The Be A Lady They Said video speaks volumes about the mixed messages and intense pressure that women endured growing up and they still endure today. We hear the messages all around us, but we also hear them in our own voice. We must stop our own voice from hurting us too.

**WARNING - NSFW imagery and words**

Yes, as women, we hear those things everyday of our lives. But, you can't control what other people say to you, you can only control what YOU say. Stop filling your head with this kind of negativity. If you want others to stop judging you and putting pressure on you to be perfect, stop doing it to yourself. Don't hate how you look or don't look, what you have done or what you need to do. Let the voice you hear the loudest, not be the voice of others, but be YOUR voice. The voice that should love you the most.

Those words in the video, get them out of your head. Stop using those same phrases on yourself. We can't continue to blame others for the way we feel abut ourselves. Yes, we have all heard these things said to us, the mixed messages, the judgment, the negativity, but YOU are in charge of what you let in and what effects you.

I am as guilty of this as anybody. That's why I didn't want to post the pic of me with no make-up. But, I knew if I didn't, I was hurting myself even more than anyone else ever could. If I am not my biggest hero, the one who builds me up, cares how I feel, how I see myself, and loves me, how can I expect any one else to.

Don't ever let the words and phrases of others, like those in the video, or things you have heard in the past, affect you. But, most importantly, don't be the one that says them to yourself or anyone else.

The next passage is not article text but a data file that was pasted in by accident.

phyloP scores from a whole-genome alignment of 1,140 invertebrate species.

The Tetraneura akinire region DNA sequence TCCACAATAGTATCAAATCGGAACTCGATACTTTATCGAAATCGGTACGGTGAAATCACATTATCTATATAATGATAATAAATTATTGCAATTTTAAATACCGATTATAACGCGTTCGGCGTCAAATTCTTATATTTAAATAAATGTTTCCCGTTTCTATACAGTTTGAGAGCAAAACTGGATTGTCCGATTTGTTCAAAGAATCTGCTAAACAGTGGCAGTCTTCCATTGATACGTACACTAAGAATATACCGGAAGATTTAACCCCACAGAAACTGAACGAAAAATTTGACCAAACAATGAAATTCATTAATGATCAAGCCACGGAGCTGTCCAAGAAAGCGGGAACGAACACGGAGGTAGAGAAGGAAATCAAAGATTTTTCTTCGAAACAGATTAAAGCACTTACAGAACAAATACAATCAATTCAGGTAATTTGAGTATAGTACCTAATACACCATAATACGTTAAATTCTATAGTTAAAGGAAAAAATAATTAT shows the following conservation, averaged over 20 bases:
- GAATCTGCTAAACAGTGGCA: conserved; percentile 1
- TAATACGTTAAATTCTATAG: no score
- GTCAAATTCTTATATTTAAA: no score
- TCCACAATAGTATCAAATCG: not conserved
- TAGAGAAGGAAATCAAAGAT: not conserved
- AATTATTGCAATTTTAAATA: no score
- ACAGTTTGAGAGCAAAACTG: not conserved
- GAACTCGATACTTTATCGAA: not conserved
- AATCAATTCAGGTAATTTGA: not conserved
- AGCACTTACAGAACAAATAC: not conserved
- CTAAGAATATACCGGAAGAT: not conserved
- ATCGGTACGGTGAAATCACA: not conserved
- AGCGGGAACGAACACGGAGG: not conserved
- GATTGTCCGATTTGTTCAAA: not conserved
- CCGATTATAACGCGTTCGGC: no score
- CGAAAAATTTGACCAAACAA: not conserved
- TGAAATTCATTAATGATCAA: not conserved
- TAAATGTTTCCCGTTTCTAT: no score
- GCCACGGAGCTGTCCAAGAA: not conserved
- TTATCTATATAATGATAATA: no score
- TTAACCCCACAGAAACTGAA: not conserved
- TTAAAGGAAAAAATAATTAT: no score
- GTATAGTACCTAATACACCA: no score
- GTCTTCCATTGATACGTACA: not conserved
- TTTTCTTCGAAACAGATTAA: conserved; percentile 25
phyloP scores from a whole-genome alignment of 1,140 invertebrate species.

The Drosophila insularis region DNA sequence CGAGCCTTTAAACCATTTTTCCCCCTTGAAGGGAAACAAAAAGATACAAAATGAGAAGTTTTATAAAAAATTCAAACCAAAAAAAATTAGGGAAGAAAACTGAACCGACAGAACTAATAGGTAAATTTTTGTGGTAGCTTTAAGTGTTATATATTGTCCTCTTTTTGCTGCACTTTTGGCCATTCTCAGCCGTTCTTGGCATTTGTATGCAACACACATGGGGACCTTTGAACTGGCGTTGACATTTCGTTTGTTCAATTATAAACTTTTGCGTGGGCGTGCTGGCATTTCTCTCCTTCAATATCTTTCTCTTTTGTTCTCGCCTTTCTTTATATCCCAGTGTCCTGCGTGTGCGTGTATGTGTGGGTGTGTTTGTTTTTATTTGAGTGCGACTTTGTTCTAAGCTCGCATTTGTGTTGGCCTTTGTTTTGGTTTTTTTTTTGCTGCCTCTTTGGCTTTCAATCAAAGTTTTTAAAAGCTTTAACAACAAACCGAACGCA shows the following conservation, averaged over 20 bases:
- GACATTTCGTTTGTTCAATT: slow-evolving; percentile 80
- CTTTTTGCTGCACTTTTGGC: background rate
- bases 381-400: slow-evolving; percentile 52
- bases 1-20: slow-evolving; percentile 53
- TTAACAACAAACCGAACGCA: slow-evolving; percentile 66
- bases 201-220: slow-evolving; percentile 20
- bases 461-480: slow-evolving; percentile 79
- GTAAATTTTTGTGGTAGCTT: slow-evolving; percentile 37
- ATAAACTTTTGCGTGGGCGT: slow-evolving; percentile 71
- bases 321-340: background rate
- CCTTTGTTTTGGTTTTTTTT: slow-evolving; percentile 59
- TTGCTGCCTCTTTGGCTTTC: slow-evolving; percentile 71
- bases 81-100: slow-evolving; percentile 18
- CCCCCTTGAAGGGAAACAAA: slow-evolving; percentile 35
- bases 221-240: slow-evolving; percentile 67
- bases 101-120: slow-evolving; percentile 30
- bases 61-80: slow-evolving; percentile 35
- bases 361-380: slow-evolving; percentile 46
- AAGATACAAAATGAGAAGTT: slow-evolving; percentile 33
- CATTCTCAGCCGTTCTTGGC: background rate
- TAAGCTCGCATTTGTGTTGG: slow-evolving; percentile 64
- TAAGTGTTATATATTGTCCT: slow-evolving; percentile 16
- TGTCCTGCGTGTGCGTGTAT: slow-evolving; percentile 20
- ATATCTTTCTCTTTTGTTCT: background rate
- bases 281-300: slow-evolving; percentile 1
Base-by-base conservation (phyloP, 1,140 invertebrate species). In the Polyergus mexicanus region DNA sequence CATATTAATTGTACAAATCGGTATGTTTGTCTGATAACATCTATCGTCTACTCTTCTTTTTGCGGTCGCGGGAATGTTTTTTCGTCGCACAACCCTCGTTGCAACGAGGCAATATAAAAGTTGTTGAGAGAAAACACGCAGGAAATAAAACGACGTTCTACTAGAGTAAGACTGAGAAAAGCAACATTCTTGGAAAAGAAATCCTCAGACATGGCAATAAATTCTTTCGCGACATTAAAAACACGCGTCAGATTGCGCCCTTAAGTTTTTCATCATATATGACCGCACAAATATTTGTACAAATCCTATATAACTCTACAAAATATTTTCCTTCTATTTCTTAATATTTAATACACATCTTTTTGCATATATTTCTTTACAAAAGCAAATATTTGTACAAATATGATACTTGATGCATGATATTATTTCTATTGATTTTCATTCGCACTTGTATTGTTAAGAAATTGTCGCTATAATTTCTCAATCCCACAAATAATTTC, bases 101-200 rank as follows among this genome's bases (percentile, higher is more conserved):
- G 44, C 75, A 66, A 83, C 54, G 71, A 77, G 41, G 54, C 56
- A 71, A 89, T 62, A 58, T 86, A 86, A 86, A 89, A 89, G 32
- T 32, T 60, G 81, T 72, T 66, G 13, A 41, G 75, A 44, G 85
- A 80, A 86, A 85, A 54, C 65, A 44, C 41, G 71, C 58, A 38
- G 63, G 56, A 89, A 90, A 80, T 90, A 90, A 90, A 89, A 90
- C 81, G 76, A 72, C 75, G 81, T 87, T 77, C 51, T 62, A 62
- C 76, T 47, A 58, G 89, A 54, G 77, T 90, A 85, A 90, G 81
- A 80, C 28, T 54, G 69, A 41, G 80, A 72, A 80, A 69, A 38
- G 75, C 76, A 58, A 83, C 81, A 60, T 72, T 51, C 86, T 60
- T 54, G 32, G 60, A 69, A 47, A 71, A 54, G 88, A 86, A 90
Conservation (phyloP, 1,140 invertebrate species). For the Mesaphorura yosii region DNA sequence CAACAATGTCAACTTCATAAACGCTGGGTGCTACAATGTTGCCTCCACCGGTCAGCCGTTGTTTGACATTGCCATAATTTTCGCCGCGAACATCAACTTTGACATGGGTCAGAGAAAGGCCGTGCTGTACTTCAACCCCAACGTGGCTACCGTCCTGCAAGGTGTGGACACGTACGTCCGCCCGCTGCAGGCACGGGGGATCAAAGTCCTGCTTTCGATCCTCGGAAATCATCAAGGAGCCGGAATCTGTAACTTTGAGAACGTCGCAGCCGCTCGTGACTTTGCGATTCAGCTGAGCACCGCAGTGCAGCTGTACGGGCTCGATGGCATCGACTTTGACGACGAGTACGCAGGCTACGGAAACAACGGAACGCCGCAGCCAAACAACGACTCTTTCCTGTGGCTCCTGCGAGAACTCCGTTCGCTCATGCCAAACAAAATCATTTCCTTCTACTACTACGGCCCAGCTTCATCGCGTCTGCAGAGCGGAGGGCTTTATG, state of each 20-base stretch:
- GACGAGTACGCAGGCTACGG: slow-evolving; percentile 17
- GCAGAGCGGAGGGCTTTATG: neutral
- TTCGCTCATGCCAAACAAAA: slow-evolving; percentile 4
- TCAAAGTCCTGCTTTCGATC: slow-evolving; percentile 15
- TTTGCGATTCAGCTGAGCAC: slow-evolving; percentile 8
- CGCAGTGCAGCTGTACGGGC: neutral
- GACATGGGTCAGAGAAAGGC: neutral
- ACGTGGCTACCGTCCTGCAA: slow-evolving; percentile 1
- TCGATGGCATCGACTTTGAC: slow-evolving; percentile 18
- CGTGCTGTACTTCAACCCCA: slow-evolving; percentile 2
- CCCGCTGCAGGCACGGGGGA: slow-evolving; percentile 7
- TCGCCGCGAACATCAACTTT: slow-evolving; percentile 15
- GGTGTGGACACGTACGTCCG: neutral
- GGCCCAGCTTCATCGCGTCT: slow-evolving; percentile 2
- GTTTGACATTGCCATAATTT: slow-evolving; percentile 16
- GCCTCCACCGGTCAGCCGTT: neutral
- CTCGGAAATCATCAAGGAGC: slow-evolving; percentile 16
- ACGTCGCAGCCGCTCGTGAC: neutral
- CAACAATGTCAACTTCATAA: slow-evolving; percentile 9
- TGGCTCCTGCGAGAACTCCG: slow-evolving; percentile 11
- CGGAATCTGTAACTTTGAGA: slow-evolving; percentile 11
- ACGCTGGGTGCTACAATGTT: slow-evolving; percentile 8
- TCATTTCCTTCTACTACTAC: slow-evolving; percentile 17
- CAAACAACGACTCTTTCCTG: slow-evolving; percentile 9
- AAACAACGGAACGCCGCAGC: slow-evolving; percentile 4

We are so lucky to live in a time that we can help each other grow and feel better about the world around us. The women before us din;t have the capability to share like we do.

My parents and grandparents might have said things to me that weren't exactly the best things to say, they were full of double standards and undeserved, unwanted stereotypes, but they did a lot of things right. They gave me the empathy, courage and confidence to click the button that posted my pic to my Facebook page and to even write this blog. For that, I am thankful and I'm sorry the women before me ever let the voice of others and their own voice hurt them.

Here are some great ways to STOP being your own worst enemy from Huffington Post -

  • Put negativity in a box - Every time you think something that isn't good for you, write it down, put it in the box and get rid of it. When the box gets full, you can burn all the negative thought. Really get rid of them.
  • Give your negative voice a well deserved name - It will allow you to call her out, verbally and vocally.
  • Ask yourself what your BFF would say - Hopefully your BFF is someone who helps build you up. (If any of your friends don't do this, get a new friend. She/he is not a good friend.) Talk you yourself like your BFF would talk to you. Would they tell you to post the pic because you are beautiful no matter what? YES THEY WOULD. That's one of the reasons I hit post with my makeup free selfie.

Find more HERE.